'Star Citizen' Execs Accused Of Bullying Workers Who Want Develop The Phantom Game From Home

They really want to make it look like the game will come out one day.
'Star Citizen' Execs Accused Of Bullying Workers Who Want Develop The Phantom Game From Home

Cloud Imperium Games, the people behind Star Citizen, a revolutionary sci-fi experience where players get to dedicate their entire life and money to chasing after an elusive carrot in space, has just been accused of some nasty workplace practices. The company had previously allowed everyone to work from home because of something big that happened back in 2019, but has seemingly pulled a lightspeed 180º turn on that one as Kiplan Case, one of its testers, accuses the company of firing them for wanting to work from home. That's a little ironic because we're talking about a company that doesn't seem very interested in actually coming up with a finished product, and very ironic. After all, it was just a few weeks ago that they proudly announced that they would be focusing on developing realistic bedsheet physics.

Star Citizen's med bay


Pictured: CIG higher-up halting the research and development of hyper-realistic and totally necessary bedsheet physics to focus on the development of more realistic office paperweights, probably.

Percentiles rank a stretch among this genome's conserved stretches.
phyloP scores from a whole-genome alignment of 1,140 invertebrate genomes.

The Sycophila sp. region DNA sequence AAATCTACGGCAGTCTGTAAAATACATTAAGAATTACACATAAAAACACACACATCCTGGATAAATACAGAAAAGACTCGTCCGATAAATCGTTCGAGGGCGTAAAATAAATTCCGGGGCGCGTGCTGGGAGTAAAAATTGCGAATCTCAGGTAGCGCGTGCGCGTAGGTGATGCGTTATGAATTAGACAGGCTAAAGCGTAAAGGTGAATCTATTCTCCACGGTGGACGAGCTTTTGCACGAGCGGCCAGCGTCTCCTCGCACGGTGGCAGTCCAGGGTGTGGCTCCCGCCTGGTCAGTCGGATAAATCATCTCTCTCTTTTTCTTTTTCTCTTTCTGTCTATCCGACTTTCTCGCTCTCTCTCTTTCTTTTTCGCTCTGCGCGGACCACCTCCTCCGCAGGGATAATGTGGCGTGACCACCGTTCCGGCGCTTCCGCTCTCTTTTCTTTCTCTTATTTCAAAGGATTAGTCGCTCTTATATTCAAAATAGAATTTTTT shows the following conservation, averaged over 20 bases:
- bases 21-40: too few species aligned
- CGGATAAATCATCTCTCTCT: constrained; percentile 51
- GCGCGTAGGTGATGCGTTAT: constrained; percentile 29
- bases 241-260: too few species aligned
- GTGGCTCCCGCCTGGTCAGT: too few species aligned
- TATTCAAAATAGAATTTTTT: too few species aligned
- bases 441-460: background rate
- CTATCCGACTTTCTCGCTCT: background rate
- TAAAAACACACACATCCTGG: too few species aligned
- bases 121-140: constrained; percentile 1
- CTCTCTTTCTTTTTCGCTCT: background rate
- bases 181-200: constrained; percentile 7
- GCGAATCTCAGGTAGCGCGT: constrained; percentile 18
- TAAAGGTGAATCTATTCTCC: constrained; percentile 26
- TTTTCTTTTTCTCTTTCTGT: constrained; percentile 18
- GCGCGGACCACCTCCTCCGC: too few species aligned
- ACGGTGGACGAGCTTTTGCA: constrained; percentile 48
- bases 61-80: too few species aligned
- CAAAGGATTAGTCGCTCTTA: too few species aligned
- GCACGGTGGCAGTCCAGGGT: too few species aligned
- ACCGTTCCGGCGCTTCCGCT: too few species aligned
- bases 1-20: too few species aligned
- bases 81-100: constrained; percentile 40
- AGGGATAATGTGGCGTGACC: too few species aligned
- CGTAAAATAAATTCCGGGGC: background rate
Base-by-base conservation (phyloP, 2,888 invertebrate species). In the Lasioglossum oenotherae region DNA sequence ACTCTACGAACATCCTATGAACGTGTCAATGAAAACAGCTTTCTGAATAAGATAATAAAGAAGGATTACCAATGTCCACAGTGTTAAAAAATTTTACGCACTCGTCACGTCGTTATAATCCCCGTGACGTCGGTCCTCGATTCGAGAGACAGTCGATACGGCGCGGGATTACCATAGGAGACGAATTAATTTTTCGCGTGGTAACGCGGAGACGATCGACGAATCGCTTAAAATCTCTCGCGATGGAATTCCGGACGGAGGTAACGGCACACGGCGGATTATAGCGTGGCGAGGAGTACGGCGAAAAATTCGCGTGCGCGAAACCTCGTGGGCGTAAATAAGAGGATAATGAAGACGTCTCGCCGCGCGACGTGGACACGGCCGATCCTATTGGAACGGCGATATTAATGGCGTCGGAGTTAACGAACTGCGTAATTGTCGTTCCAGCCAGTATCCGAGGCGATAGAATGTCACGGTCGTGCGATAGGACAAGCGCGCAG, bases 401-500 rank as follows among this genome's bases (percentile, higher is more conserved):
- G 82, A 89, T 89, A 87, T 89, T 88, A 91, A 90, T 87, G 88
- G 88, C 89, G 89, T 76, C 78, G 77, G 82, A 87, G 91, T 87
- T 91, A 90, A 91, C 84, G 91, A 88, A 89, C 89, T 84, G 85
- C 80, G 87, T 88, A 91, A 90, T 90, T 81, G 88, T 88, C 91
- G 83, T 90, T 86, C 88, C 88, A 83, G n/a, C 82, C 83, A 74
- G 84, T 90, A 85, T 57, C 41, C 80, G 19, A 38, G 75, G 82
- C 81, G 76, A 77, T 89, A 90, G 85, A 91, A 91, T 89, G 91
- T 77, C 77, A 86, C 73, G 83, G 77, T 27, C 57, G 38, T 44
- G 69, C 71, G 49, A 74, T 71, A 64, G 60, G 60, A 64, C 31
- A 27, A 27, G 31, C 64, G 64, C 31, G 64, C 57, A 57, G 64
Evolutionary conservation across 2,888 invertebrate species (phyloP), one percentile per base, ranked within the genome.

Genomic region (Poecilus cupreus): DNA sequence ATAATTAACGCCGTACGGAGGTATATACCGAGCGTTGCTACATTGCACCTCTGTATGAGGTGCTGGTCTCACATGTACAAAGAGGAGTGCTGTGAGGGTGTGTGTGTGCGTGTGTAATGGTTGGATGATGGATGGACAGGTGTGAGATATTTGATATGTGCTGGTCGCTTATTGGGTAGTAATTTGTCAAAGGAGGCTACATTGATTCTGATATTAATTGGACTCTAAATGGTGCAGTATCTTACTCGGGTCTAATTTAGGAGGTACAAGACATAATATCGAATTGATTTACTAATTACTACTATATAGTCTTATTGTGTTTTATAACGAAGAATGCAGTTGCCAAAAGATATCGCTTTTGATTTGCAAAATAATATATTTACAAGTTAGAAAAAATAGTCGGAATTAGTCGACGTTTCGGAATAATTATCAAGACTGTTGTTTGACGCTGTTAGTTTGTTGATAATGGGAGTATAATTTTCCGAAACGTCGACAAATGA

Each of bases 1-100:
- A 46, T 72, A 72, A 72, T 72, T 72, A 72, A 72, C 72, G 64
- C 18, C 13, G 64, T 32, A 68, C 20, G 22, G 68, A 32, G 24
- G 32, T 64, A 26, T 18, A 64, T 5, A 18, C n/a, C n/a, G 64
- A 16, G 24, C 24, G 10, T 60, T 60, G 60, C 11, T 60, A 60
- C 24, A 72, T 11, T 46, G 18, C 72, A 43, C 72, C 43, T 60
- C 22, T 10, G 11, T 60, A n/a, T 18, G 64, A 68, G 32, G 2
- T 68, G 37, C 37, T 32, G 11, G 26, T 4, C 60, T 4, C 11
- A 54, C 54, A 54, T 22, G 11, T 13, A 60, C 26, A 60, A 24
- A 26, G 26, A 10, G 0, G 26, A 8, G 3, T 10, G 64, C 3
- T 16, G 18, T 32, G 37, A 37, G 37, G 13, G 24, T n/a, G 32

Case is naturally disappointed because this spells terrible days for a lot of people in the game dev world. We've learned that the work-from-home model helps many and that it's especially beneficial given how expensive gas prices are nowadays. Big companies like the awesome Bungie, Respawn, and Insomniac have learned the lesson and will keep the model, but that's not the reality for all companies. Many of Case's coworkers have commutes of over 60 miles to the office, and exposing them to current gas prices would prove catastrophic as a lot of people are already having to move back in with family as is. Austin's CIG offices want to go back to full capacity as soon as possible and we're yet to hear anything about them providing their workers with the basic conditions they need to return. This is an especially disheartening move coming from a company that has made over $500 million from fans (who are yet to get a game). 

Top Image: Cloud Imperium Games

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